The job description for the Coast Guard Damage Controlmen (DC) rating is nearly identical to that of the Navy’s. However, there is a significant difference between their working environments: Navy vessels can often exercise the option to steer clear of punishing and treacherous ocean conditions, while Coast Guard ships frequently head into them on a regular basis as an inherent part of their Ice Operations, Search and Rescue, and Aids to Navigation missions.

Established in 1948 as a Deck (Group I) rating, Damage Controlman subsumed a wide variety of ratings and took on their duties and responsibilities; notable examples of disestablished ratings whose duties were folded into the tasks assigned to DCs include Radiological Warfareman, Firefighter, Blacksmith, Metalsmith, Shipfitter, and Carpenter’s Mate. Today’s Damage Controlmen are tasked with maintaining watertight integrity, performing firefighting duties and maintaining firefighting equipment, repairing plumbing and other components of ship infrastructure, fabricating materials to effect repairs, and CBR (Chemical, Biological, and Radiological) detection and decontamination.

The Damage Controlman “A” School was commissioned the same year at Training Station Groton in Connecticut, with the first classes consisting of Fireman and Seaman Recruits; only one in ten successfully completed the 16-week course and earned the rate of Damage Controlman Third Class. Subjects covered in the training included welding, metalsmithing, shallow-water diving (for underwater repairs), woodworking, and ABC (Atomic, Biological, and Chemical) warfare.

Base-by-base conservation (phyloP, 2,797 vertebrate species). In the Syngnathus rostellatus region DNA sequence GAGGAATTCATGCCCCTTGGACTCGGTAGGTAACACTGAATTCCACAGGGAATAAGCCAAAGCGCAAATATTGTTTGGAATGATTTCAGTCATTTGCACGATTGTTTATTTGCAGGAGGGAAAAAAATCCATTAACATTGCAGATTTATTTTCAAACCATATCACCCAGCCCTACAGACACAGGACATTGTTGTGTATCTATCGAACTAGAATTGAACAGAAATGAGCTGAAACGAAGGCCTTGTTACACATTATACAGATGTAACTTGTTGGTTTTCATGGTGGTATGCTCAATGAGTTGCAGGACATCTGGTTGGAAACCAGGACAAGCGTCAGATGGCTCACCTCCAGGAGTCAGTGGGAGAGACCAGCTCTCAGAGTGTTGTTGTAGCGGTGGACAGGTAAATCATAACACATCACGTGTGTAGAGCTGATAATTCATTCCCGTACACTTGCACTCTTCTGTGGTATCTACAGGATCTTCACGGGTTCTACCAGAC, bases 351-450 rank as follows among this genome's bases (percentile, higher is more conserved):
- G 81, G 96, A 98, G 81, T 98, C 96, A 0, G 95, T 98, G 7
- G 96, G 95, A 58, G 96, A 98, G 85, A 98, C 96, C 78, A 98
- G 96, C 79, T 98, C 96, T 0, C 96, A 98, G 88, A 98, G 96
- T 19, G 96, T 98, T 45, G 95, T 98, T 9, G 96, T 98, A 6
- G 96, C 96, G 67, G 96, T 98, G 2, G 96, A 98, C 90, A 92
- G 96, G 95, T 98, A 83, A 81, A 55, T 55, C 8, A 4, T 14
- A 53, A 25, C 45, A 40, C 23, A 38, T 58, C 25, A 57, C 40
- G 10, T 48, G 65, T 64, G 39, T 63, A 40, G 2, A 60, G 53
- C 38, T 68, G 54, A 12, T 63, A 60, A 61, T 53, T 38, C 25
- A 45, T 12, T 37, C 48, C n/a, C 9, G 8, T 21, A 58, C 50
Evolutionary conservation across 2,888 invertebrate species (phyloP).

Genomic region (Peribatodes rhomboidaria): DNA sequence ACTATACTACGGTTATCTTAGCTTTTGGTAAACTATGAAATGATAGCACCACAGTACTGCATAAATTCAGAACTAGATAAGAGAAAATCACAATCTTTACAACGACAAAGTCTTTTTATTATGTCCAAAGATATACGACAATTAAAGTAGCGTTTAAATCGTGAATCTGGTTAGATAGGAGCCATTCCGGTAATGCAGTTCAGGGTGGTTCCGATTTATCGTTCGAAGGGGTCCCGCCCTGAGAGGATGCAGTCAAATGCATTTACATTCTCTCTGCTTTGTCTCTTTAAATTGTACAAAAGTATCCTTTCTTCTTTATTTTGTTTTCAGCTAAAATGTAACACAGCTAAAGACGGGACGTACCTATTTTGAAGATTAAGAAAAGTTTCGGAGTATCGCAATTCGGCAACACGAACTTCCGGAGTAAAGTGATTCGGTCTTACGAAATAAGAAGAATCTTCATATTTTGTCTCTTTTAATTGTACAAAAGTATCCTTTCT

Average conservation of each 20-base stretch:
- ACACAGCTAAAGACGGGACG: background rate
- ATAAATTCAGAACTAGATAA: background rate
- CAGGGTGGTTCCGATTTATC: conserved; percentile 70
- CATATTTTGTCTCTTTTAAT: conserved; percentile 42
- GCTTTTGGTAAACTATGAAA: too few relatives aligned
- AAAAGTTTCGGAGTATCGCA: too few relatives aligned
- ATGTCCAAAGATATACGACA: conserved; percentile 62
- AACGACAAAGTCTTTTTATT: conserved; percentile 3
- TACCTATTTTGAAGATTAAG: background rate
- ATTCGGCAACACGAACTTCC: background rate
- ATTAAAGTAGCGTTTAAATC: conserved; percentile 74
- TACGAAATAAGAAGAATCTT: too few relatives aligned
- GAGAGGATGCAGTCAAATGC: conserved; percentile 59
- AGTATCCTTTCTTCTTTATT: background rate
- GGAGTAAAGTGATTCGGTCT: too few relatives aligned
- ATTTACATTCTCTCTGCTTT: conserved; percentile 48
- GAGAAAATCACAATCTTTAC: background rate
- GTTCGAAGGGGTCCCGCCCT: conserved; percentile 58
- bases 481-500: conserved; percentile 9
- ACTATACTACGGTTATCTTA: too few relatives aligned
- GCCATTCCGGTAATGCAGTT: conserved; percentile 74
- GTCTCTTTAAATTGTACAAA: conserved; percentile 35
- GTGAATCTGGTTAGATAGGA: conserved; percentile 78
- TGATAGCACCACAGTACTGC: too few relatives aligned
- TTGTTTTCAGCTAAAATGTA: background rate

The rating was moved to the Group III rating division, Engineering and Hull, in 1952, and in 1968 the rating’s “A” School was relocated to Governors Island, the Coast Guard’s largest installation and home to the Atlantic Area command. Sixteen years elapsed before the school was moved yet again, this time to its current location Training Center Yorktown in Virginia in 1984.

A broad array of disciplines are covered in the nearly 15-week-long DC course, but many of them hearken back to the original curriculum taught at Groton when the rating was first established. In addition to classes on leadership and administration, trainees are taught the fundamentals of shipboard firefighting, plumbing, pipefitting, watertight integrity maintenance, CBR warfare defense, rough construction, and oxy-fuel cutting and brazing. Graduates are prepared to serve as junior petty officers at land or afloat billets, typically on buoy and river tenders or major cutters. The advanced training in welding, damage control, shipboard firefighting required for certain afloat and land billets is available at the rating’s “C” School, also held at TC Yorktown.

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